Umar Ryad
Umar Ryad

Umar Ryad is Professor of Arabic and Islamic Studies and head of the Research Unit of East Asian and Arabic Studies at the University of Leuven. Currently he is holder of Alexander von Humboldt Fellowship for Experienced Researchers (2021-2024) at the Centrum für Nah- und Mittelost-Studien (CNMS), Philipps-Universität Marburg (2021-2024); and member of the Young Academy of Belgium (2018-2023).

Prior he has worked as assistant professor at the University of Leiden (2008-2014) and as associate professor at Utrecht University (2014-2017). He earned a BA in Islamic Studies in English from Al-Azhar University in Cairo (1998), followed by an MA degree in Islamic Studies (2001, Cum Laude) and a PhD degree (2008), both from Leiden University. His doctoral dissertation analyses the writings of the well-known Muslim reformist Muhammad Rashid Rida (1865-1935) on Christianity and Christian missions in the colonial age, which was publishes as the monograph, Islamic reformism and Christianity : a critical reading of the works of Muhammad Rashid Rida and his associates (1898-1935) (Brill, 2009). In this work, Ryad makes use of the private family archive of Rashid Rida, which has set the tone of Ryad’s later research and collecting of Arab and Muslim archives in the Arab world and Europe. His current research also includes the dynamics of the networks of pan-Islamist movements, Arab reception of Orientalism, Muslim polemics on Christianity, the European trans-imperial connections with the Hajj, transnational Islam in the modern world and the application of Digital Humanities to Arabic and Islamic Studies.

He led a European Research Council (ERC) project which focused on the “History of Muslims in Interwar Europe and European transcultural history” (2014-2019). The project studied the intellectual and religio-political roles played by Muslim “intellectual agents” during the interwar years and up until the end of World War II (1918-1946). He has been also a co-applicant of two ongoing international research projects: 1) Marie Curie ITN-project “Mediating Islam in the Digital Age” (MIDA) and 2) research consortium “The Computational Study of Culture: Cultural Analytics for Modern Arab and Muslim Studies”, which is funded by Qatar National Research Fund and is based at Doha Institute for Graduate Studies.

Ryad also taught at the universities of Bern and Oslo; and was a research fellow at the University of Bonn, the Berlin Graduate School Muslim Cultures and Societies (Free University of Berlin), the Leibniz Zentrum Moderner Orient (ZMO) in Berlin and the Leibniz Institute of European History (IEG) in Mainz. He is a board member of the Netherlands Interuniversity School for Islamic Studies (NISIS). He is also a member of the editorial board of Philological Encounters, Leiden: Brill; peer-reviewed journal Zukunftsphilologie: Revisiting the Canons of Textual Scholarship, the journal Trajecta. Religion, Culture and Society in the Low Countries (Amsterdam University Press), and member of the editorial team of Christian-Muslim Relations, A Bibliographical History 1500-1900, Leiden: Brill, hosted by the University of Birmingham. He was a panel member and chairman of various evaluation committees by Dutch-Flemish Accreditation Organization (Nederlands - Vlaamse Accreditatieorganisatie, NVAO.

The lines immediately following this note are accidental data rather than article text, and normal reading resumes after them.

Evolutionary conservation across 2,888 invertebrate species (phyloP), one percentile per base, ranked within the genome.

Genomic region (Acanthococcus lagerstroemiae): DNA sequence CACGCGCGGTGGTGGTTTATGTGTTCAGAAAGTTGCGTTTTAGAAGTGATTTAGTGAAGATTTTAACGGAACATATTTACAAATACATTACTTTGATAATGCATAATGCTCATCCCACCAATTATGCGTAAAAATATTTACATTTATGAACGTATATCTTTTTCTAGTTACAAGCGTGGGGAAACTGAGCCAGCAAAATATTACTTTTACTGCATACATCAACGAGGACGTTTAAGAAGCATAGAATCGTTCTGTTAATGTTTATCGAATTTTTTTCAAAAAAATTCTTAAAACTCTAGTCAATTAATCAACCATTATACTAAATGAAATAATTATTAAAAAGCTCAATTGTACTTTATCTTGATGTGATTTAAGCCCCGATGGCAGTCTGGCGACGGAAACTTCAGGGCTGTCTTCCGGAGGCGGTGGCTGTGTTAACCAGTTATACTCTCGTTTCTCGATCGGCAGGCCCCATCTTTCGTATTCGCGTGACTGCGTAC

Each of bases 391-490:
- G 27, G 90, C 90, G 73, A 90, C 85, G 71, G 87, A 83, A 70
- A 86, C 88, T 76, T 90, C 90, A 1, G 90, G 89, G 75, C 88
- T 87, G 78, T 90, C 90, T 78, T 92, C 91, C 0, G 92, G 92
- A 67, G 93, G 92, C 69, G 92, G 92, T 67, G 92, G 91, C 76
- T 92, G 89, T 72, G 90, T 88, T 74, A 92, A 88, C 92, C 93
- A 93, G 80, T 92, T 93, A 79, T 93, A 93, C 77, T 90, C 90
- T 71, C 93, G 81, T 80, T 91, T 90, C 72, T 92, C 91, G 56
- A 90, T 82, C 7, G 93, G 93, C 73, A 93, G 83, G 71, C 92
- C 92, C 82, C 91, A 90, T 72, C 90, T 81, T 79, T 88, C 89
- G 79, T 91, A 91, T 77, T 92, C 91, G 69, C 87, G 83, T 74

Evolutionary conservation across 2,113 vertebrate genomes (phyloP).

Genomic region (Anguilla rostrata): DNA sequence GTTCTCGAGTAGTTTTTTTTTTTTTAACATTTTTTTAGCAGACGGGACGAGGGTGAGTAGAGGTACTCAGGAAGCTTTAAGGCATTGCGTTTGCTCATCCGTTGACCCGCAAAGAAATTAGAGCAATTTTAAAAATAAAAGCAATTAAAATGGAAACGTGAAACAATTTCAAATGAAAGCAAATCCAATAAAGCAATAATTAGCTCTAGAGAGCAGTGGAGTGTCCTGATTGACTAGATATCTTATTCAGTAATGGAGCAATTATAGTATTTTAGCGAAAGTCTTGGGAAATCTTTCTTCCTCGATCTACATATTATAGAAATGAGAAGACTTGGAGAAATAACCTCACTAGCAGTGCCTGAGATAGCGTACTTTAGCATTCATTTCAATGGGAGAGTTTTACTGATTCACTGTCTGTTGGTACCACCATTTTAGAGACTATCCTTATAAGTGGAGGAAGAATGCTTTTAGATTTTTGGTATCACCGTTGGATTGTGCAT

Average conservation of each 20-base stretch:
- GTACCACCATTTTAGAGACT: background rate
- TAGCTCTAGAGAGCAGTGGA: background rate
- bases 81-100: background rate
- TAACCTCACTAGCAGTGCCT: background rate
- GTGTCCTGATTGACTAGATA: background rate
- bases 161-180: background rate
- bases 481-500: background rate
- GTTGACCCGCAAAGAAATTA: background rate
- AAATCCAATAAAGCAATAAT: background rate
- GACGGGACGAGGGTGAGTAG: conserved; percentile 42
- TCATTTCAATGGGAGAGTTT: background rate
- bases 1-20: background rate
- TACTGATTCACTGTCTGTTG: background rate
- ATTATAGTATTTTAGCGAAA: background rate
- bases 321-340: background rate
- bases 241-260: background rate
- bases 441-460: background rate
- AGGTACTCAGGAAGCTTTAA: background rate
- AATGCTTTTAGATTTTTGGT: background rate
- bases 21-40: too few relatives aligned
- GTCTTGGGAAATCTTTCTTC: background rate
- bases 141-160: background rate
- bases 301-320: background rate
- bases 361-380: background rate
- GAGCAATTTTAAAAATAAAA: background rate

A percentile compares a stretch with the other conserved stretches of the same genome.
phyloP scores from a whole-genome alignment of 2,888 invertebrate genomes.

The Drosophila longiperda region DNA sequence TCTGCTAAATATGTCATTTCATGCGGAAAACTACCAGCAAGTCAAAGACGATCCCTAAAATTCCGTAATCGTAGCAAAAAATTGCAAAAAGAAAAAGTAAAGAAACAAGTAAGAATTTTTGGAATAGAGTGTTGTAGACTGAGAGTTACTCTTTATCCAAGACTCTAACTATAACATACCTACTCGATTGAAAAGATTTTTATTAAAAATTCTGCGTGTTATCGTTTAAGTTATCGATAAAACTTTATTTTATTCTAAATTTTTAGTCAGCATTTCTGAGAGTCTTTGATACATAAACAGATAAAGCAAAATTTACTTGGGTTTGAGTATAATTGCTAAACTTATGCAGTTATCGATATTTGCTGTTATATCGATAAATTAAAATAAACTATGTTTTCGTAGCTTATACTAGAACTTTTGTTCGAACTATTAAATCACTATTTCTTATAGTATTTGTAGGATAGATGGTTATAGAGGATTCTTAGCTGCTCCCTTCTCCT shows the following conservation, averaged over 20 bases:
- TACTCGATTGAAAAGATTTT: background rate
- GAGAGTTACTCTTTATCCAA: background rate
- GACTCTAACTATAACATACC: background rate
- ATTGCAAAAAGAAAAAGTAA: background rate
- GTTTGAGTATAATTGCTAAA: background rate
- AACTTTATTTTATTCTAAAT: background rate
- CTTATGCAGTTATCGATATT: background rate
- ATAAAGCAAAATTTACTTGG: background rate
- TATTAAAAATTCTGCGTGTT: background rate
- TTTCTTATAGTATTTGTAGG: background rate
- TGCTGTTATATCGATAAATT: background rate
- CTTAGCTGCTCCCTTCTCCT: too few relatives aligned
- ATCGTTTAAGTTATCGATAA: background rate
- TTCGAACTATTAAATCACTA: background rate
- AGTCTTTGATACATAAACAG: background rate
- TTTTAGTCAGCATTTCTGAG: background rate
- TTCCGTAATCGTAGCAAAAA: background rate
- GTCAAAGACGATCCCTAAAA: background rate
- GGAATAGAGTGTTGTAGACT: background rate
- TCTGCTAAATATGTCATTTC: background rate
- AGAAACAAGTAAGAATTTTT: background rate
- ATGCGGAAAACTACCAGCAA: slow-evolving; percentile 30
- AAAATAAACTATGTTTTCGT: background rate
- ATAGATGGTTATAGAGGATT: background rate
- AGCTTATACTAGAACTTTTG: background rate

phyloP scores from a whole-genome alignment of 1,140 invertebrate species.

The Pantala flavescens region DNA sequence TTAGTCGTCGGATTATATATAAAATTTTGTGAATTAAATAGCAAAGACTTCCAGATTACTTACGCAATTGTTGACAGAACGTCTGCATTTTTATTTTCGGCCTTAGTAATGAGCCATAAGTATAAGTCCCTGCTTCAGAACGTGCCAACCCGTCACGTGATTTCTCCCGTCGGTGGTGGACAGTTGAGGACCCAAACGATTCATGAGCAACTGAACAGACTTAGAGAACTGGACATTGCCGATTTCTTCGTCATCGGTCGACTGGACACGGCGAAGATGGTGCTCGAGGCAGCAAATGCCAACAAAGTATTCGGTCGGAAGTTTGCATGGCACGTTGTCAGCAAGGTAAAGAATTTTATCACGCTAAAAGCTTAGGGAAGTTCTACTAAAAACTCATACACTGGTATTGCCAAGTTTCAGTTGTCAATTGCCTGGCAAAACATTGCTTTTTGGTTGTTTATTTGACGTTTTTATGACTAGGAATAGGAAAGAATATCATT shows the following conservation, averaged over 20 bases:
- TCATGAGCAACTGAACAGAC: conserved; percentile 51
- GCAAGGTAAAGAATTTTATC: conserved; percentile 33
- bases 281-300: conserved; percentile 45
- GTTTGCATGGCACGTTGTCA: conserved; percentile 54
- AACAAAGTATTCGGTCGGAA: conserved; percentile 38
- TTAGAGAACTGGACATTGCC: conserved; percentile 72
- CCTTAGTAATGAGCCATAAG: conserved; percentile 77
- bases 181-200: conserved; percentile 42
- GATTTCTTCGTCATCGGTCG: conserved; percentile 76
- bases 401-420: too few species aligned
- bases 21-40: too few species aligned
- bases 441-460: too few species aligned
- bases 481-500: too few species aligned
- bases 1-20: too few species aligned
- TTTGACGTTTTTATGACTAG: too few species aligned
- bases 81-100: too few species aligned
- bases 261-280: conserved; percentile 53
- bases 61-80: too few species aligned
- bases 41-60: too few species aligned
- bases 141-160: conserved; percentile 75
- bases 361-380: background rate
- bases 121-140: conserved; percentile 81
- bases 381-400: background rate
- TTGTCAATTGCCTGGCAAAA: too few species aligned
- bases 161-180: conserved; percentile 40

Kris Van Heuckelom
Kris Van Heuckelom

Kris Van Heuckelom has been affiliated with the research group Literary Theory and Cultural Studies since 2017 and currently teaches in various MA programs of the Faculty of Arts, both in Leuven and in Brussels (Cultural Studies, Master's in Western Literature, European Studies, Master's in Translation).

He spent his youth in the Campine region (east to Antwerp) and moved to Leuven in 1994 to study Slavic languages and cultures. After majoring in Polish literature at the University of Warsaw (1998-1999), he started working at the Faculty of Arts in the autumn of 2000, as a research fellow of the Research Foundation Flanders. In the spring of 2003, he obtained – under the supervision of Prof. Zofia Klimaj-Goczołowa – his doctoral degree as the author of a PhD thesis on the ocularcentric discourse in the poetical works of the Polish Nobel Prize winner Czesław Miłosz. One year later, the reworked (book) version of this dissertation was published in Polish by the Institute for Literary Studies of the Polish Academy of Sciences (Wizualność w poezji Czesława Miłosza). In 2005-2006, he moved to the US to become a H. Van Waeyenbergh of the Hoover Foundation Fellow (Belgian American Educational Foundation) at the University of Chicago and to pursue a postdoctoral research project devoted to idolatry and iconoclasm in the works of the Polish Modernist authors Bruno Schulz and Witold Gombrowicz. Right after this research stay in Chicago, in the autumn of 2006, Kris returned to Leuven and started teaching Polish language, linguistics and literature in the BA and MA programs in Slavic and Eastern European Studies. For ten years – until 2016, when both programs were closed down – he taught most of the Polish language, literature and culture classes in Leuven and was also the driving force behind the e-learning project Polish Your Polish, (Un)Polish Your Russian. A user-centered development of a multimedia lexicon for Polish/Russian/Dutch.